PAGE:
[0017] The mouth guard can comprise upper or lower troughs, or both, to protect the teeth and gums of the user, and the reline material can be applied to all or only a portion of the mouth guard that contacts a user's teeth and gums. The mouth guard may be substantially U-shaped so as to overlap both the frontal and lingual surfaces of the teeth, or it may be substantially L-shaped so as to only overlap the frontal surfaces of the teeth.

[0018] The reline material can be applied not only to a new mouth guard, but can be used to repair or improve a mouth guard having a defect in its previously applied denture reline material. Such a defect typically is a point where denture reline material is desired but is absent or damaged.

[0019] Kits within the scope of the invention may include at least one curable elastomeric material, at least one mouth guard or mouth guard precursor (e.g., at least one polymeric sheet material that can be formed into a custom-fitted mouth guard from a stone cast representative of the person's teeth), and other desired components.

[0020] These and other features of the present invention will become more fully apparent from the following description and appended claims, or may be learned by the practice of the invention as set forth hereinafter.

DETAILED DESCRIPTION OF THE INVENTION

[0021] The present invention relates generally to methods and kits for use in preparing or treating a mouth guard so as to provide a better and more accurate fit against the user's teeth and also to provide additional cushioning of the user's teeth. The methods involve the use of a curable elastomeric material that is placed within a mouth guard in order to take an impression of at least a portion of the person's teeth. Upon curing, the resulting mouth guard more precisely conforms to the person's teeth. This assists in retaining the mouth guard over the person's teeth, which by itself increases protection of the person's teeth. In addition, the elastomeric material preferably provides additional cushioning and shock absorption compared to a mouth guard placed directly over the person's teeth to the teeth of athletes. The reline material preferably comprises silicone-based reline materials commonly used in dentistry for affixing dentures.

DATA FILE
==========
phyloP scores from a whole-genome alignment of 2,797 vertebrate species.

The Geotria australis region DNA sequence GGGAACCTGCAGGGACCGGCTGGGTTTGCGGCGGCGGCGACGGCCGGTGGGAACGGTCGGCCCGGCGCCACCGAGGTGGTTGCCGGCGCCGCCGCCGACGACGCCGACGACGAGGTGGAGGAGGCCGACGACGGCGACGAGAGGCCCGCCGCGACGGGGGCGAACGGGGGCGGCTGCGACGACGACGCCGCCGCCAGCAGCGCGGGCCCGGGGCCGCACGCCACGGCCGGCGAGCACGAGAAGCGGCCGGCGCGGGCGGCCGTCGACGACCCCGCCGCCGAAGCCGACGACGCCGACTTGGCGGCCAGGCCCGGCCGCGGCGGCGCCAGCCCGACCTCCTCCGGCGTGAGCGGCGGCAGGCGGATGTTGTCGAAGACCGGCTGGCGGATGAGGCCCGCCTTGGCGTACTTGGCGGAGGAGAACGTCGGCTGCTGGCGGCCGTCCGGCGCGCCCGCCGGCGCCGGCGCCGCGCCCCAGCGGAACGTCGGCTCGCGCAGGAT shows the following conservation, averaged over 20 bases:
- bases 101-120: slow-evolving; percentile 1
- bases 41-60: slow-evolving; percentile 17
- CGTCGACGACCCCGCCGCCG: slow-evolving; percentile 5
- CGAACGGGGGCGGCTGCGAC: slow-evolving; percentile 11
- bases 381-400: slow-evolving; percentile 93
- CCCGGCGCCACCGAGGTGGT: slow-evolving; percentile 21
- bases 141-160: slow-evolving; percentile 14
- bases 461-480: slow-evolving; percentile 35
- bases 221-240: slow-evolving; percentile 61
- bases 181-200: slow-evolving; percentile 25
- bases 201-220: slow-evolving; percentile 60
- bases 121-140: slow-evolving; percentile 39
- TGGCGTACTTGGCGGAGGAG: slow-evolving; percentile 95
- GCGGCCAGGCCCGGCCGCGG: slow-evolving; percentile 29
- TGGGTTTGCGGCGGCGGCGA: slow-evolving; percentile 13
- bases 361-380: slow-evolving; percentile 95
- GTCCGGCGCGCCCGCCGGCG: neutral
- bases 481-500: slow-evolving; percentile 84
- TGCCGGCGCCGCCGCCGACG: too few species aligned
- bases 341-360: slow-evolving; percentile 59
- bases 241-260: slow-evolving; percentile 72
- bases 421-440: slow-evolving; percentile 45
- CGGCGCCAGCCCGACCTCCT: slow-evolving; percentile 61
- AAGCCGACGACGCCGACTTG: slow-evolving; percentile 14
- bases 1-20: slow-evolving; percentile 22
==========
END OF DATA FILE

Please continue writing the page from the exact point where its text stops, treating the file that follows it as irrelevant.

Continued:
[0022] Conventional mouth guards come in a variety of shapes and designs. The present invention is not limited to any particular design, so long as it contains at least one tooth or jaw-contacting surface that can support a denture reline material. The mouth guards and mouth guard features described herein are not intended to limit the invention, but are presented simply to assist in describing the invention.

[0023] Mouth guards are usually fabricated from special medical grade rubber, polyurethane, vinyl or silicone materials. The silicone materials are generally more compressible and, consequently, softer. One such mouth guard is a large-scale production mouth guard that is made from a thermoplastic material that conforms to the user's mouth and cushions the user's teeth from impact. The material is initially formed into a single U-shaped channel. It is heated to a temperature higher than body temperature. While in a soft and moldable condition, it is placed in the mouth and formed by biting, sucking and pressure. At body temperature, it is shape-retaining, tough, flexible, and resilient.

[0024] Other mouth guards can be formed of more durable or less flexible materials and can comprise upper and lower channels rather than a single channel. Thus, one preferred embodiment of the invention includes a mouth guard having an upper section which is mountable on the upper jaw. Preferably, opposing the upper section is a lower section which is mountable mounted on the lower jaw. Each of the lower and upper sections has one anterior region and two posterior regions, forming a U-shape that conforms to the shape of the upper or lower jaw.

[0025] In the alternative, the mouth guards can have other cross sections or configurations so long as they provide a desired level of protection of at least a portion of the person's teeth. For example, the mouth guards can have an L-shaped configuration.

[0026] There are several conventional classes of mouthguards including stock, “boil and bite,” single layer custom-fitted, and laminated custom-fitted. Stock mouthguards require no special preparation to conform the mouthguard to a user's mouth. A user simply buys one in the closest size and then cuts or otherwise alters the mouthguard for comfort. Boil and bite mouthguards, as discussed hereinabove, involve heating a mouthguard before insertion in the mouth to soften, biting down on the softened mouthguard to form a dental impression, and removing the mouthguard so that is cools and hardens to retain the dental impression.